Close passes of stars can affect the evolution of the Earth’s orbit

Scientists have found that throughout the evolution of the Solar System, the Earth’s orbit has changed. However, this is explained not only by the influence of large planets, but also by the close passes of stars. Accordingly, the climate of our planet could change.

The change in the ellipticity of the Earth’s orbit 56 million years ago, taking into account the approach to the stars. Source:

Evolution of the Earth’s orbit

The Earth’s orbit is an ellipse with a certain eccentricity, perihelion and aphelion. But it wasn’t always like that. And recently, researchers from various European scientific institutions have suggested that the approach of the Sun to other stars could be involved in this. An article about this was published in The Astrophysical Journal Letters.

In general, scientists have known for a long time that the orbits of the planets of the solar system do not remain unchanged for hundreds of millions of years. The main factor in this process is their gravitational interaction. Jupiter and other giant planets have a particularly strong influence on the Earth’s orbit.

This effect is relatively small, but even small changes in the eccentricity of the orbit can significantly affect the climate on our planet. This happens by rather complex mechanisms, but still the impact of such long-term changes on the conditions on our planet is recorded quite clearly.

For example, 56 million years ago, the Earth had a very smooth and warm climate. The temperature on it was 5-8 degrees higher than the modern one. This was the so-called Paleocene-Eocene maximum, and scientists have long assumed that its cause could be an increase in the eccentricity of our planet’s orbit.

The most important thing about all these changes in the orbit under the influence of gravity of other planets is that scientists can predict them more or less accurately. Of course, the longer the time interval, the more significant the inaccuracies, but in general, the past evolution of our star system is more or less understandable to astronomers.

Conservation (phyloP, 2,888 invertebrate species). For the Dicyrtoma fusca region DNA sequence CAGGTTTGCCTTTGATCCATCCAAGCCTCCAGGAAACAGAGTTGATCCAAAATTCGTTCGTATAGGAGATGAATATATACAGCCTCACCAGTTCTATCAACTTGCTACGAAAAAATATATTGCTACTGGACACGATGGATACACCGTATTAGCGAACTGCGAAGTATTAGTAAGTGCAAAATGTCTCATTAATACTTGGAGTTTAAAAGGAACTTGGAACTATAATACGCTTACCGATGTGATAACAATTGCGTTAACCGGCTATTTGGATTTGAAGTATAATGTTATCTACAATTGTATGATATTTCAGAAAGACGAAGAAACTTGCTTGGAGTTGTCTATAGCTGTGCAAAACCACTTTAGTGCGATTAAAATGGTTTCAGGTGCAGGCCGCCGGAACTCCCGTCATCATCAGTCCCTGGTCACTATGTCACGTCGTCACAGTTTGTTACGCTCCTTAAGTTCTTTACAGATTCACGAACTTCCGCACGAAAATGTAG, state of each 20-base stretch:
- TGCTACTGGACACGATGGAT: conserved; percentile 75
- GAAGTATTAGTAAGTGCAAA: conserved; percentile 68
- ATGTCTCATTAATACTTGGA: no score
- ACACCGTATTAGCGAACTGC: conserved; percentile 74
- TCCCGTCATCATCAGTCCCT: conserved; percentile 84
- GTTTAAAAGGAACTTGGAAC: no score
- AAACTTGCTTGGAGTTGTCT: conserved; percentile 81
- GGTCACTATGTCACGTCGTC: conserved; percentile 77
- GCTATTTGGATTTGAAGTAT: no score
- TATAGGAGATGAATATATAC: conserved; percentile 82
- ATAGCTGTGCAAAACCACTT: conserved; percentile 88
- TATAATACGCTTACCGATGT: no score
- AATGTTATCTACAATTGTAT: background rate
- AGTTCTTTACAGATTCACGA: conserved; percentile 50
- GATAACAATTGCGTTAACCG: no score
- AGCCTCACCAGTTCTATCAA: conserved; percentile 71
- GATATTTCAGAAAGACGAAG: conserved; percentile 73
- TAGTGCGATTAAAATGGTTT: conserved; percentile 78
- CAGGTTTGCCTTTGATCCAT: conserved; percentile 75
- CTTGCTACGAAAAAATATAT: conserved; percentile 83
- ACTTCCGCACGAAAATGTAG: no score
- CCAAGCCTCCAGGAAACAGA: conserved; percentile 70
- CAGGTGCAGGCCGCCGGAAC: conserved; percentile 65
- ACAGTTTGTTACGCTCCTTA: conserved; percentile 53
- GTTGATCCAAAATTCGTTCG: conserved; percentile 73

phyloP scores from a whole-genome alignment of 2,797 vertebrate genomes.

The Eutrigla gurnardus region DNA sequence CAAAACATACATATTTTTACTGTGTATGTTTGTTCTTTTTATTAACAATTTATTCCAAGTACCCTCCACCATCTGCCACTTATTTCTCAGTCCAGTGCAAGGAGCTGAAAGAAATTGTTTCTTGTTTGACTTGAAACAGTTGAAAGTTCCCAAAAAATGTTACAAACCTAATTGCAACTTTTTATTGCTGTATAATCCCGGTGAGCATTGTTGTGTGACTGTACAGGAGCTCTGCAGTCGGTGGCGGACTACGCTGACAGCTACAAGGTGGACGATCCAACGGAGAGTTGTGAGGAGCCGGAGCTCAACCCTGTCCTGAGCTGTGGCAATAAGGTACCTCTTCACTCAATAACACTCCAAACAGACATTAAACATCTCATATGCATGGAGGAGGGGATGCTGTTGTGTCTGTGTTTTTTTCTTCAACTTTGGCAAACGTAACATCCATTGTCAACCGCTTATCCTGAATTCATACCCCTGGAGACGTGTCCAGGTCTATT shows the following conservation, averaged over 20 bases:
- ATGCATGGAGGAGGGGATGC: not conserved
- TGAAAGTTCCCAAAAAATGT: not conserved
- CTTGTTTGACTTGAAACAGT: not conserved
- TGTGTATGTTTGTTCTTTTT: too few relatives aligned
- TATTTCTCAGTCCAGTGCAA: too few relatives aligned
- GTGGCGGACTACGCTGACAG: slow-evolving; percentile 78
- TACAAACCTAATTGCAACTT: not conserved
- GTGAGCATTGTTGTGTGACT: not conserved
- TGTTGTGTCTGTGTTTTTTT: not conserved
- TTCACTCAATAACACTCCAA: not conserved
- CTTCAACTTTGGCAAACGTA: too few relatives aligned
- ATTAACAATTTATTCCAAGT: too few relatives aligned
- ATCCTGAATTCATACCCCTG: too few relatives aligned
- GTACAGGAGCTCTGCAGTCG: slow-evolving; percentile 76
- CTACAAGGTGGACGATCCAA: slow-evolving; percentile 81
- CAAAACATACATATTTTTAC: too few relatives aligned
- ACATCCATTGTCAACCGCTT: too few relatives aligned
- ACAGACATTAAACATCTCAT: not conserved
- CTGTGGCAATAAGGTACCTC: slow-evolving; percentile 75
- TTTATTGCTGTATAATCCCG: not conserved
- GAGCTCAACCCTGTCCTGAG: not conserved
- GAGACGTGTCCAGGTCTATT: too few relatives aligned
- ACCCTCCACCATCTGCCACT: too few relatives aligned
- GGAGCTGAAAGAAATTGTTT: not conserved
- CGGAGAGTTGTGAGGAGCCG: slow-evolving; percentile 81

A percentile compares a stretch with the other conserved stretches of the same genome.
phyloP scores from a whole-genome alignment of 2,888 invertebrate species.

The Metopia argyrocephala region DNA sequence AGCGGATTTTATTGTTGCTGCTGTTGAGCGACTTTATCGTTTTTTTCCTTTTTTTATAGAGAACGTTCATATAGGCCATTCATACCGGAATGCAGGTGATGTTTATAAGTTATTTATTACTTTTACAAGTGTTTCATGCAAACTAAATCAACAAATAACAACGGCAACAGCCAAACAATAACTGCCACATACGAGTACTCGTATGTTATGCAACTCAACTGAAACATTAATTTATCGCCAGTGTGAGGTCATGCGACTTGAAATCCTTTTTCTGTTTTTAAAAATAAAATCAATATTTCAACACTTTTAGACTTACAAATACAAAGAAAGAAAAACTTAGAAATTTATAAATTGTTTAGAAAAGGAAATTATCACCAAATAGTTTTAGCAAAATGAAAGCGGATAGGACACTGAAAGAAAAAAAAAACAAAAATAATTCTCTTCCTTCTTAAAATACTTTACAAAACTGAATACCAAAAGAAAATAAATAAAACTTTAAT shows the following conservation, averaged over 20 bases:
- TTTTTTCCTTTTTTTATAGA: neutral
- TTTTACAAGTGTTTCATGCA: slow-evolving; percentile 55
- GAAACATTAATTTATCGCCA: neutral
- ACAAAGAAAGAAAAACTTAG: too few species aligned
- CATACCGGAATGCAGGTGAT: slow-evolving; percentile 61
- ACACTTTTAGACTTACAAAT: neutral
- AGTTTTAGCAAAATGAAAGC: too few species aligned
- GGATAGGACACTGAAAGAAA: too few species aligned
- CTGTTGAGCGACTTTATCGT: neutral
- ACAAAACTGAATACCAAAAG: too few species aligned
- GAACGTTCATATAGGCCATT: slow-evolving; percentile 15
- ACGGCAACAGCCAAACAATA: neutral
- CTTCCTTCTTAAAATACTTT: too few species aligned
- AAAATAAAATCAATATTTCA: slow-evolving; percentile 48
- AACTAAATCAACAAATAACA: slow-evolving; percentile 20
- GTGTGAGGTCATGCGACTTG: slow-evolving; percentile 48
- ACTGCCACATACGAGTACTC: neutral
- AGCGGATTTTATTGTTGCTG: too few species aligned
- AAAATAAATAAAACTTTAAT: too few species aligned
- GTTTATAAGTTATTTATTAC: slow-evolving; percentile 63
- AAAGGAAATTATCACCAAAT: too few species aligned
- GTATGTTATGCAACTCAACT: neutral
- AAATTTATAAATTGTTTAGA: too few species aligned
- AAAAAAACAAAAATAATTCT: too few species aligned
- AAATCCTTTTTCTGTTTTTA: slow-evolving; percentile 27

Close passes of stars

The approach of the Sun to other stars is also a fairly natural process. All the luminaries of our Galaxy orbit around its center in slightly different orbits. Therefore, the vectors of their movement intersect from time to time. This happens very rarely by the standards of human history, but on a regular basis on the scale of the existence of the Solar System.

It is known that stars come closer to us every few tens of thousands of years, closer than 50 thousand AU, and every 20 million years another luminary comes closer to us than 20 thousand AU. And when the gravitational influence of these approaches is superimposed on disturbances from the action of large planets, it can seriously affect the evolution of the Earth’s orbit.

More precisely, the passage of a star directly affects the Earth’s orbit rather weakly. But the giant planets feel it well and change their orbits. And this already has significant consequences. Presumably, one such event occurred about 2.8 million years ago.

Then the star HD 7977 passed at a distance of 4,000 au to 31,000 au from the Sun. According to the researchers, this had a huge impact on our planet, which is now impossible to calculate.

According to

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